Amazon vs Azure

When Amazon’s EC2 service first came out I was amazed. I thought this was going to change things forever. When Azure first came out, I was a sceptic. The thing that put me off Azure was the tie-in. Microsoft to date are the only Azure hosting provider. I knew that there were Azure specific libraries, and that I would have to develop my app specifically for the Azure platform. Moving it elsewhere would be an expensive option. This assumption was wrong. In fact, I believe that most web-based applications could probably just be copied across onto Azure with modest, or even zero changes. It’s true, there are Azure libraries which provide you with access to things like performance counters, logging, Azure blob storage, etc… What I learned, is that most of this stuff is not necessary, and just ‘nice to have’. Playing with Azure helped me to appreciate what Amazon lacked.

With Azure your hands are tied, you upload your files, and you’re done (with the exception of pressing the ‘go live’ button). This means that Microsoft are responsible for deploying your solution across the server farm, but not only this, they take responsibility for patching the OS, for performing the ‘transitions’ (when you swap instances). With Amazon, you’re left to figure these things out for yourself. Of course, comparing the two technologies is like comparing apples with pears. Amazon allows you to do anything you want with just about any kind of machine image you could need, Azure hosts services, data and web roles, a narrow service offering, but this probably covers 90% of the use cases out there.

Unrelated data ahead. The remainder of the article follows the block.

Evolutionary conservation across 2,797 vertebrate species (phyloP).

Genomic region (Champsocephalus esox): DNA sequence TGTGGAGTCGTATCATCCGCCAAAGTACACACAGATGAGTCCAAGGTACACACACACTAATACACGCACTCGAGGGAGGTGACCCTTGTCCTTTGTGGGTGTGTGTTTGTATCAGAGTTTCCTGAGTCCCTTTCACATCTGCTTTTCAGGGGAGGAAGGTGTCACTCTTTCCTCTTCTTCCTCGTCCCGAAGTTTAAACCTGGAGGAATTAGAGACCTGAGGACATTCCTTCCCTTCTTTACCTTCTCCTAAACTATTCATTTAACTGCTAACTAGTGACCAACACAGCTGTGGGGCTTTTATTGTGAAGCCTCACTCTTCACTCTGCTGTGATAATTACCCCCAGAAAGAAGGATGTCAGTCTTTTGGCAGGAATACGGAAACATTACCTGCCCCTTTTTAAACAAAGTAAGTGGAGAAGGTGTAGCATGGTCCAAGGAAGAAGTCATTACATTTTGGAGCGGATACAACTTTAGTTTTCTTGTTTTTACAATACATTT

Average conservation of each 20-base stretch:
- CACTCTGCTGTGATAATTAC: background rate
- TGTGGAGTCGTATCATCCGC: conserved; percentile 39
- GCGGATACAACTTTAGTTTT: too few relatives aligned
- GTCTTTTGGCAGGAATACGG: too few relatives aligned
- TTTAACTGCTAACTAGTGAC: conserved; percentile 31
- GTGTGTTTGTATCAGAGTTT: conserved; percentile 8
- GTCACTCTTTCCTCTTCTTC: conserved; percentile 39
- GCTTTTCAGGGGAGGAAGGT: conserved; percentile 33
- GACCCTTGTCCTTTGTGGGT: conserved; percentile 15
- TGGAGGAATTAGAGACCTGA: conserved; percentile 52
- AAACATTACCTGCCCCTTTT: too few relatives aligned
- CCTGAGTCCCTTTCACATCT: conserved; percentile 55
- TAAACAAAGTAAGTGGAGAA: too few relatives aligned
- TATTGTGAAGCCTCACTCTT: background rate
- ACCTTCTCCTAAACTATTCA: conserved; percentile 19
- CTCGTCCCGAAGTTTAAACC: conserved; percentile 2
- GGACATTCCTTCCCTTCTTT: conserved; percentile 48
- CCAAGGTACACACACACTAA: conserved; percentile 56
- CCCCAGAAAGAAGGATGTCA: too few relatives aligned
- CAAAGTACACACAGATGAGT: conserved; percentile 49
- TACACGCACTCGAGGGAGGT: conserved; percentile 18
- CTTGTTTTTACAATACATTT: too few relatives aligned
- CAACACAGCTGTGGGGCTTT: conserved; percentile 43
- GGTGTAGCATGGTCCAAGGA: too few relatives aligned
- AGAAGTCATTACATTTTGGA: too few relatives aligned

So anyway, here is a table to summarise the key differences between the offerings (there are plenty of similarities):

Amazon EC2 Windows Azure
Deployment You are responsible Microsoft is responsible
(i.e. patching the OS)
You are responsible Microsoft is responsible
Software licence cost
(i.e. OS and database)
Free if using Linux/MySQL etc…
otherwise you pay
Software licensing included in the cost
Choice Runs whatever you want Runs .NET services and applications that run on IIS
(i.e. ASP.NET and PHP)

So my advice is; if your application will run on Azure, use it, otherwise it’s Amazon.